Kenshin scooted to the side, but the Japanese girl said firmly, <Wait near me. This one claims his scanner is having problems reading my SIC and he's on the phone with his managers.>
While the second MCO agent fiddled with the scanner and spoke, somewhat flustered, with his headquarters, his partner quickly processed three or four more people. Then an American girl walked up to the table, wearing a slightly faded hoodie with her head covered, which was unusual for August in New York City, and baggy pants. More strikingly, her eyes were purple and her face was quite attractive.
"I hope this goes quickly" she said innocently, "because I have to get checked in and get to my next flight to Berlin, New Hampshire."
"May I see your MID, please?" Dave asked the newcomer politely.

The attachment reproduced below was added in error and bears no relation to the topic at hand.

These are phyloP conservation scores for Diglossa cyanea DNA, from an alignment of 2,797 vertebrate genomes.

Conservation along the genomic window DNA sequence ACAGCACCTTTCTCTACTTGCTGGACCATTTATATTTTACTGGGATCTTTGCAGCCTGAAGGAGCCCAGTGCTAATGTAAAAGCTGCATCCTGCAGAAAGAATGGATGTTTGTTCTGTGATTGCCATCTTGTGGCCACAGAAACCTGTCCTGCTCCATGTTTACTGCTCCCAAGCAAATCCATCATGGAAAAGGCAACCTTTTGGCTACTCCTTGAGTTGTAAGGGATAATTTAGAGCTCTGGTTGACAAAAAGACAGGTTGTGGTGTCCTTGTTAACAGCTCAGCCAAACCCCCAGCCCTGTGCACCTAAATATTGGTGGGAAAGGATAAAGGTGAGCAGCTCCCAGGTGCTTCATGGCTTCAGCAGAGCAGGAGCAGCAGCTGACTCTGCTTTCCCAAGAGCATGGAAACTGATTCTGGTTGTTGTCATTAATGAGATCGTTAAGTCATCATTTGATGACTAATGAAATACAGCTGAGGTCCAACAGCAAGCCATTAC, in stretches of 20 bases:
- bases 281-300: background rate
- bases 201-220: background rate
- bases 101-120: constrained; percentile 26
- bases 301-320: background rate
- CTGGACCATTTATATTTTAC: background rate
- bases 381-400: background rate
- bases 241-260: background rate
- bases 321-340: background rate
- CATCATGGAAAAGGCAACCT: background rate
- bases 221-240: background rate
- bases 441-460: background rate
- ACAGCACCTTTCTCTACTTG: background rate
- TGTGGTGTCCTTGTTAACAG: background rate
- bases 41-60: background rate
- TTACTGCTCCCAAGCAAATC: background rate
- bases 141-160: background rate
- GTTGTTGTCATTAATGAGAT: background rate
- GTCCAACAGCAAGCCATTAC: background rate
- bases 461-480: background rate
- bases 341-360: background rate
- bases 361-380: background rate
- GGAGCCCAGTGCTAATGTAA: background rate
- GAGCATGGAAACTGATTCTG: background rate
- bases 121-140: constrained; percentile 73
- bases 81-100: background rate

The girl replied by pulling a card from her clutch purse and presenting it to the agent. Even from a distance, Taka Ono could see that the card had ratings enumerated on it, unlike the Japanese SIC cards. Unlike with the two Japanese kids, it took the agent only a moment to help the newcomer, and they were almost syrupy-sweet to her. It was a far cry from the gruff, bullying way they'd treated him and Hikaru-sama, although it seemed that their aggressiveness had abated sharply when someone important had gotten into the line.
"Excuse, please," Taka said to the girl as she turned away from the desk.
The girl turned, and Taka Ono found himself captivated by her lovely purple eyes. "Yes?"
"To Berlin you travel?" he asked in his stilted, awkward English. "Student at Whateley, perhaps?"
The girl frowned, but then relaxed somewhat at Taka Ono's golden eyes - an unnatural color marking him as quite probably a mutant like herself. "Yes. Are you going there, too?"
"Yes," he replied stiffly. "With Hikaru-sama. Introduce self. Am Ono Taka." He frowned, wrinkling his nose and rubbing the back of his head as he tried to deal with the unfamiliar language syntax. "No. Taka Ono is how you say?"
The girl smiled at him pleasantly. "Taka Ono?" She saw his nod. "Call me Tia." She extended her hand for a handshake.